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A World Too Near
Kay Kenyon
Pyr, 456 pages

A World Too Near
Kay Kenyon
Kay Kenyon was raised in Duluth, Minnesota. She began working as a radio/TV copywriter for a local television station where she also did a weather show. Now, with several partners, she runs a transportation consulting firm, Mirai Associates. She and her husband recently moved to Wenatchee, Washington.

Kay Kenyon Website
ISFDB Bibliography
SF Site Review: Bright of the Sky
SF Site Review: Tropic Of Creation

A review by Greg L. Johnson

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Titus Quinn is back in the world of the Entire, the neighboring universe which exists contemporaneous with our own. This time, he has an unwelcome companion, Helice Maki, the ambitious scientist/corporate executive who has gained great influence and power in Minerva, the corporation that once employed Titus and controls access to the Entire. Quinn's mission is two-fold, prevent the Tariq, the strange, powerful beings who rule the Entire from destroying our universe in order to provide energy for their own, and to find his daughter Sydney, who is living with aliens known as the Inyx. Helice, nominally along to help him, has plans of her own.

Thus the stage is set for the second novel in Kenyon's series The Entire and the Rose. Part one, Bright of the Sky, recounted how Quinn and his family first found themselves in the Entire and how they were captured and separated from each other. It also introduced us to several of the residents of the Entire, the nature of their artificially created and sustained universe, and how their universe and ours are related. Bright of the Sky also set up the basic conflict between Quinn and the Tariq, and told us something of the lives of his wife, Johanna, and of his daughter after their separation. The book was a fascinating introduction to a new fictional universe that promised to be as complicated and unpredictable as our own. With A World Too Near, we start to find out just how complicated things are going to get.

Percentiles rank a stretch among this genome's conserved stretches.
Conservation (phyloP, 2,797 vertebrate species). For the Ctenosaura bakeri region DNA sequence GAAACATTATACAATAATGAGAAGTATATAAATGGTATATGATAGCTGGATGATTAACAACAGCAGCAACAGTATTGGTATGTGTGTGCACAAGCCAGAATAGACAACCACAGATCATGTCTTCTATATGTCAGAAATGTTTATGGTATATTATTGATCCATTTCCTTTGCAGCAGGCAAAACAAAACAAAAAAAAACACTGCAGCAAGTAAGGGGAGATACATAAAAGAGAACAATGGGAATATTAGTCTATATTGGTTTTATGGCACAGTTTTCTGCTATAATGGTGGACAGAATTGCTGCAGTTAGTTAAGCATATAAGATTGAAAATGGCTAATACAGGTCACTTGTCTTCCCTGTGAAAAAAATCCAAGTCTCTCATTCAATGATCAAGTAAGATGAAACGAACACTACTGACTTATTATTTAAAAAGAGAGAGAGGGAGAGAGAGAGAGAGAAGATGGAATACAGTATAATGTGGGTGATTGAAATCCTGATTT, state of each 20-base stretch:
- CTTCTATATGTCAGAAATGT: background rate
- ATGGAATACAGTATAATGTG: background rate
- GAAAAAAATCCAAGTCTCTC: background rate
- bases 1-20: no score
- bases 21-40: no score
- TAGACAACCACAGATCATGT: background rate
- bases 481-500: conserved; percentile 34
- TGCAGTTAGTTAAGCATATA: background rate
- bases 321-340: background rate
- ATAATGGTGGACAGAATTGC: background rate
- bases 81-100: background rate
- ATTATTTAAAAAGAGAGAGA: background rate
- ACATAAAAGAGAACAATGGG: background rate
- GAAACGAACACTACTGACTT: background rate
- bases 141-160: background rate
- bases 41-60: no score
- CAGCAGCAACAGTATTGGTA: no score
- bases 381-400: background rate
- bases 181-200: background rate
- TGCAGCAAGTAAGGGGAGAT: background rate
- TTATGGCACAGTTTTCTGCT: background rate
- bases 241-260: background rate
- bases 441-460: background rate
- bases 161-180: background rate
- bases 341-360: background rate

In one sense, the plot of The Entire and the Rose is one of the oldest in science fiction, one man alone holds the key to saving the universe. But overriding that issue is Quinn's desire to find and save his family, and his growing relationships and friendships with inhabitants of the Entire. It may be that saving our universe will mean the destruction of theirs, and Quinn finds himself conflicted in his motivations and desires.

Further complicating matters is the fact that time flows at a different rate in the two universes, so that what has been a short time away for Quinn has been many years for his family. His wife has despaired of ever seeing him, and his daughter has come to view him as abandoning and betraying her. Throw in Helice's meddling and it looks like neither of Quinn's goals will ever be accomplished.

Second novels in a series run the risk of being placeholders, advancing the story yet failing to solve any serious issues and leaving the big resolutions for later volumes. A World Too Near avoids that trap for the most part by concentrating on the characters' relationships and turning up the tension on their interactions with each other. If Bright of the Sky bore comparison to Dune and Riverworld because of the breadth of its world-building, A World Too Far is more reminiscent of a good C.J. Cherryh novel, where every conversation is fraught with potential misunderstandings and real, dangerous consequences for anyone who makes a mistake as to the meaning of another character's statements. Everyone, from Titus Quinn to the Tariq Lords and Ladies, is involved in a game of deception, hidden motives, and the need to rely on the actions of people who quite evidently cannot be trusted.

The Entire and The Rose is an on-going work, one that has already taken us to one of the most imaginative creations in recent science fiction history. A World Too Near immerses us in that creation, and pulls us even deeper in to the story of a man who wishes nothing more than to be re-united with his family. That combination of story and setting makes for a novel that races from one peril to the next, and leaves the reader eagerly waiting for the next installment in the series.

Copyright © 2008 by Greg L. Johnson

Reviewer Greg L Johnson is happy to read about life in the Entire, but wouldn't necessarily want to live there. His reviews also appear in the The New York Review of Science Fiction. And, for something different, Greg blogs about news and politics relating to outdoors issues and the environment at Thinking Outside.


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